Question: C++1z coroutine threading context and coroutine scheduling


C++1z coroutine threading context and coroutine scheduling

Answers 1
Added at 2017-01-01 06:01

Per this latest C++ TS:, and based on the understanding of C# async/await language support, I'm wondering what is the "execution context" (terminology borrowed from C#) of the C++ coroutines?

My simple test code in Visual C++ 2017 RC reveals that coroutines seem to always execute on a thread pool thread, and little control is given to the application developer on which threading context the coroutines could be executed - e.g. Could an application forces all the coroutines (with the compiler generated state machine code) to be executed on the main thread only, without involving any thread pool thread?

In C#, SynchronizationContext is a way to specify the "context" where all the coroutine "halves" (compiler generated state machine code) will be posted and executed, as illustrated in this post:, while the current coroutine implementation in Visual C++ 2017 RC seems to always rely on the concurrency runtime, which by default executes the generated state machine code on a thread pool thread. Is there a similar concept of synchronization context that the user application can use to bind coroutine execution to a specific thread?

Also, what's the current default "scheduler" behavior of the coroutines as implemented in Visual C++ 2017 RC? i.e. 1) how a wait condition is exactly specified? and 2) when a wait condition is satisfied, who invokes the "bottom half" of the suspended coroutine?

My (naive) speculation regarding Task scheduling in C# is that C# "implements" the wait condition purely by task continuation - a wait condition is synthesized by a TaskCompletionSource owned task, and any code logic that needs to wait will be chained as a continuation to it, so if the wait condition is satisfied, e.g. if a full message is received from the low level network handler, it does TaskCompletionSource.SetValue, which transitions the underlying task to the completed state, effectively allowing the chained continuation logic to start execution (putting the task into the ready state/list from the previous created state) - In C++ coroutine, I'm speculating that std::future and std::promise would be used as similar mechanism (std::future being the task, while std::promise being the TaskCompletionSource, and the usage is surprisingly similar too!) - so does the C++ coroutine scheduler, if any, relies on some similar mechanism to carry out the behavior?

[EDIT]: after doing some further research, I was able to code a very simple yet very powerful abstraction called awaitable that supports single threaded and cooperative multitasking, and features a simple thread_local based scheduler, which can execute coroutines on the thread the root coroutine is started. The code can be found from this github repo:

Awaitable is composable in a way that it maintains correct invocation ordering at nested levels, and it features primitive yielding, timed wait, and setting ready from somewhere else, and very complex usage pattern can be derived from this (such as infinite looping coroutines that only get woken up when certain events happen), the programming model follows C# Task based async/await pattern closely. Please feel free to give your feedbacks.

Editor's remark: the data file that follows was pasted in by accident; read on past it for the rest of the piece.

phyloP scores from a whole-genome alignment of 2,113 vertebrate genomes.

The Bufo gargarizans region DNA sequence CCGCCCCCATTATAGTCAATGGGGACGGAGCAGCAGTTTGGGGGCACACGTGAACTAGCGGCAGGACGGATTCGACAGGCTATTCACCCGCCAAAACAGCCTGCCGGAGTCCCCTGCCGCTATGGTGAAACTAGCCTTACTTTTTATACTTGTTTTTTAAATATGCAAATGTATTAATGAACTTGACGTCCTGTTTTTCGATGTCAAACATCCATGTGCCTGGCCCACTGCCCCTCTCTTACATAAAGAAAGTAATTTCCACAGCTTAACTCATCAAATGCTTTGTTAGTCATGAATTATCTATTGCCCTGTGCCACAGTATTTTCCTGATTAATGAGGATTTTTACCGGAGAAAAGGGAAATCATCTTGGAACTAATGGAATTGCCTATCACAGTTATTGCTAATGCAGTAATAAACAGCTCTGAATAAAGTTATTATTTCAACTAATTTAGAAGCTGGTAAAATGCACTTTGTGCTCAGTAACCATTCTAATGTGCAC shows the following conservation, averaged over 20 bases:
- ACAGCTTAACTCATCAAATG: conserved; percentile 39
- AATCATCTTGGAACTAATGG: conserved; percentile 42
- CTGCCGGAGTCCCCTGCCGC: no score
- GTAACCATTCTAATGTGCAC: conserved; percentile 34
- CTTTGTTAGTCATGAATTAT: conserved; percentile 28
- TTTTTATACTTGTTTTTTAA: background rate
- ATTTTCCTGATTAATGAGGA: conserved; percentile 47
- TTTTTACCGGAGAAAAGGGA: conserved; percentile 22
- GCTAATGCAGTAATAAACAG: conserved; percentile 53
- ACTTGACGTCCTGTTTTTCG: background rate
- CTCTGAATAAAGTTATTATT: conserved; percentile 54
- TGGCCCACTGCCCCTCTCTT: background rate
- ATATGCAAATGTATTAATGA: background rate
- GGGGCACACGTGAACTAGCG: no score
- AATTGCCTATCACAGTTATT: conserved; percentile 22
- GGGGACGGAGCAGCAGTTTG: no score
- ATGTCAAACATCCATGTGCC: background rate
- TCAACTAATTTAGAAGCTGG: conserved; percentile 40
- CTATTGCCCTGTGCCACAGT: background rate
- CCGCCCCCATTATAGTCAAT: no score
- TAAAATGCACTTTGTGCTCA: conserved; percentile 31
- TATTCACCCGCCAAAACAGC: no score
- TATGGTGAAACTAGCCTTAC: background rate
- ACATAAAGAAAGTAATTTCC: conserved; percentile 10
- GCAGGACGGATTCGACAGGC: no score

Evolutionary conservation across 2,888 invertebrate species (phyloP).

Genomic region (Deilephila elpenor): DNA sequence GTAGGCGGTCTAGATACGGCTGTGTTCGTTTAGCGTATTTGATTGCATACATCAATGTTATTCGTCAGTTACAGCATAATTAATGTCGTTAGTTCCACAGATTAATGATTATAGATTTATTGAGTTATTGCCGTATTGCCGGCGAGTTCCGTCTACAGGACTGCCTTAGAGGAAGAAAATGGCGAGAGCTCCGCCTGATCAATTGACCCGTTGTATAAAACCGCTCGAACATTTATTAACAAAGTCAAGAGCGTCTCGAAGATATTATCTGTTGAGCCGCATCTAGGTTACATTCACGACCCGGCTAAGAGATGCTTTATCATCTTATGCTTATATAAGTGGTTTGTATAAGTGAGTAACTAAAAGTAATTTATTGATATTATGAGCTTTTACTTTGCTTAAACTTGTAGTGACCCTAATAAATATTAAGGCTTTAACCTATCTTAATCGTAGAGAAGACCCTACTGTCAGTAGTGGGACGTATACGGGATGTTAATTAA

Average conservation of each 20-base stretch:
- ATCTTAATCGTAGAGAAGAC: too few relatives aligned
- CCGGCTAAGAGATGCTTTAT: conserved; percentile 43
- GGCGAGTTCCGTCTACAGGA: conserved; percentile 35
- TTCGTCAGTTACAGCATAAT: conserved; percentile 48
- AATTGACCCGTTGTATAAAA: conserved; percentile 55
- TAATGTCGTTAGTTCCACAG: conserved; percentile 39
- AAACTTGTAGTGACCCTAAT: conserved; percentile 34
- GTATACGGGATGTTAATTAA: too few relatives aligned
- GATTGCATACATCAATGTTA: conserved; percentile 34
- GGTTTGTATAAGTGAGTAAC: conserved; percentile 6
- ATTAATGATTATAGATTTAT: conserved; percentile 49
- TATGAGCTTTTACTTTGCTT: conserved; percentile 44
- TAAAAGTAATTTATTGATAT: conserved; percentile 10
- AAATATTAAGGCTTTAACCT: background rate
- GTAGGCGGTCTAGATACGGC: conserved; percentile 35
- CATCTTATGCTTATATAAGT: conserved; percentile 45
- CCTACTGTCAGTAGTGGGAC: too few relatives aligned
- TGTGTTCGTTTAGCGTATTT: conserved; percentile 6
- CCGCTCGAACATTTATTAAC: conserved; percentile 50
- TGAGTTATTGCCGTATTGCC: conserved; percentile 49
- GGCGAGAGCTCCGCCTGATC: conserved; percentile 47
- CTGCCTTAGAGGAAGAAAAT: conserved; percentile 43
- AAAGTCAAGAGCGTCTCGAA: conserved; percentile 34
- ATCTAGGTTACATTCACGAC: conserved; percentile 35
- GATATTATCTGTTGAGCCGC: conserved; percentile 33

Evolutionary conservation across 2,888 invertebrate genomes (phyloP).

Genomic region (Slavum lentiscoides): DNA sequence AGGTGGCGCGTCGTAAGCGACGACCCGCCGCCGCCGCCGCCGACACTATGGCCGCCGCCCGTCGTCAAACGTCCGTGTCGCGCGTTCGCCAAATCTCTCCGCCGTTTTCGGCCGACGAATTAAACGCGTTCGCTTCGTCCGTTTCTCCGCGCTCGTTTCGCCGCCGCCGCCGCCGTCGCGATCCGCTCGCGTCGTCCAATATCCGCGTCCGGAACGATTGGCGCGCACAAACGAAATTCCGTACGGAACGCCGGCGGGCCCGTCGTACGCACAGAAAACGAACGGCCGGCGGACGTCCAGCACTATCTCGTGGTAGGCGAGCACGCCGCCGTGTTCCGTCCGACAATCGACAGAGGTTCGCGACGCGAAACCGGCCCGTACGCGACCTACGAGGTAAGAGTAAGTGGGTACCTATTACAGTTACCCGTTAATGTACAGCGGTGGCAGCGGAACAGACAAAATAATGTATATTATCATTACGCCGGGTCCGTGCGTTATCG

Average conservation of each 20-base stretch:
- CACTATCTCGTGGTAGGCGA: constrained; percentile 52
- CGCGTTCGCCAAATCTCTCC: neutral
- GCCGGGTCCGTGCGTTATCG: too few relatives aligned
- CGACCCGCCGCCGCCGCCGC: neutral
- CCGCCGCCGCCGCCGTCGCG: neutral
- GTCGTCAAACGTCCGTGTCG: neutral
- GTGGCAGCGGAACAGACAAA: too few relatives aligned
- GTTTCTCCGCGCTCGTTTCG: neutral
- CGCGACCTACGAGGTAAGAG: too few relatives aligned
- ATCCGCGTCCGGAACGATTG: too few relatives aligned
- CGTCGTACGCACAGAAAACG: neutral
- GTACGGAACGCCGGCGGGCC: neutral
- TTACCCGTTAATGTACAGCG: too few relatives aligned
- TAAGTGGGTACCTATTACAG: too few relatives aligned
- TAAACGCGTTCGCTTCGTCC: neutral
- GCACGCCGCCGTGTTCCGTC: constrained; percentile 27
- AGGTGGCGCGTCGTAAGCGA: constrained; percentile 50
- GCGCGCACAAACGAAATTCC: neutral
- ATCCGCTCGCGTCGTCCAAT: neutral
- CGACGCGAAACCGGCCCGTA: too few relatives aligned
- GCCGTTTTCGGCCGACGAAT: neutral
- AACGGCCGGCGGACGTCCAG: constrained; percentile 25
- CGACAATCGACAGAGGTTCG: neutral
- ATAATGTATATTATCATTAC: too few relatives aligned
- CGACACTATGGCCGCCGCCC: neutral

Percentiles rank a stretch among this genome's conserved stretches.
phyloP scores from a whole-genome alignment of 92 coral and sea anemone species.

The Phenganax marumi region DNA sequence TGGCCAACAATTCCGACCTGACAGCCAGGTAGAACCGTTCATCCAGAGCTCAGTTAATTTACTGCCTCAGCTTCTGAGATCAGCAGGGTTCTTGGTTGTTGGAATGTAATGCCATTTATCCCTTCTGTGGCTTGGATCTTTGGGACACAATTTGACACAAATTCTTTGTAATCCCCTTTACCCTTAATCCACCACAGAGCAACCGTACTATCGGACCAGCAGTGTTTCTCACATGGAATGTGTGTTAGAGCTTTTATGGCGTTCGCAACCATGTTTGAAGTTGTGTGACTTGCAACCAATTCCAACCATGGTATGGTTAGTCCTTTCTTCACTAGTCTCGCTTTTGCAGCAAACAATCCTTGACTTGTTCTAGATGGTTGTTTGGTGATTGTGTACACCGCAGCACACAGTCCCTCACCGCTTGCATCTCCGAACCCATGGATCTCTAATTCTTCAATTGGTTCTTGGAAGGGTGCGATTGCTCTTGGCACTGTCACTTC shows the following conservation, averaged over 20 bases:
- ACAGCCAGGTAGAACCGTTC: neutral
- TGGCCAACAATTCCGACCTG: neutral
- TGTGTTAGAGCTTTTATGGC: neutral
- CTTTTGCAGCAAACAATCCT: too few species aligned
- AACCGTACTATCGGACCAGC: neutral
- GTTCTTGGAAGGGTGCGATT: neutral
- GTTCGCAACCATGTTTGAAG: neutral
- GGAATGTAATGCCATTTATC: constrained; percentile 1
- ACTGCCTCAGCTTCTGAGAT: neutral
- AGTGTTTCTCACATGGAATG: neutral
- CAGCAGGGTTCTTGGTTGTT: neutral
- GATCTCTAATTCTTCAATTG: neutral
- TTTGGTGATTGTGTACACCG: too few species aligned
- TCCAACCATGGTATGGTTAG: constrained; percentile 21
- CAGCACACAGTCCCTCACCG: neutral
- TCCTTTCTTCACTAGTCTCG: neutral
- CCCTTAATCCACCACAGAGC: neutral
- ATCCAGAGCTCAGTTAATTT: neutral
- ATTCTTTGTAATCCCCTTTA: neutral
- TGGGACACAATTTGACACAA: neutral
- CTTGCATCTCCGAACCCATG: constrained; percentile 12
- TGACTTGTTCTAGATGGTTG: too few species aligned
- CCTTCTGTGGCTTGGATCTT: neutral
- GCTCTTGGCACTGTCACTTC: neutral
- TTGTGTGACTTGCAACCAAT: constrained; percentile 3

nr: #1 dodano: 2017-01-01 08:01

The opposite!

C++ coroutine is all about control. the key point here is the
void await_suspend(std::experimental::coroutine_handle<> handle) function.

evey co_await expects awaitable type. in a nutshell, awaitable type is a type which provide these three functions:

  1. bool await_ready() - should the program halt the execution of the coroutine?
  2. void await_suspend(handle) - the program passes you a continuation context for that coroutine frame. if you activate the handle (for example, by calling operator () that the handle provides - the current thread resumes the coroutine immediately).
  3. T await_resume() - tells the thread which resumes the coroutine what to do when resuming the coroutine and what to return from co_await.

so when you call co_await on awaitable type, the program asks the awaitable if the coroutine should be suspended (if await_ready returns false) and if so - you get a coroutine handle in which you can do whatever you like.

for example, you can pass the coroutine handle to a thread-pool. in this case a thread-pool thread will resume the coroutine.

you can pass the coroutine handle to a simple std::thread - your own create thread will resume the coroutine.

you can attach the coroutine handle into a derived class of OVERLAPPED and resume the coroutine when the asynchronous IO finishes.

as you can see - you can control where and when the coroutine is suspended and resumes - by managing the coroutine handle passed in await_suspend. there is no "default scheduler" - how you implement you awaitable type will decide how the coroutine is schedueled.

So, what happens in VC++? unfortunately, std::future still doesn't have then function, so you can't pass the coroutine handle to a std::future. if you await on std::future - the program will just open a new thread. look at the source code given by the future header:

template<class _Ty>
    void await_suspend(future<_Ty>& _Fut,
        experimental::coroutine_handle<> _ResumeCb)
    {   // change to .then when future gets .then
    thread _WaitingThread([&_Fut, _ResumeCb]{

So why did you see a win32 threadpool-thread if the coroutines are launched in a regular std::thread? that's because it wasn't the coroutine. std::async calls behind the scenes to concurrency::create_task. a concurrency::task is launched under the win32 threadpool by default. after all, the whole purpose of std::async is to launch the callable in another thread.

Source Show
◀ Wstecz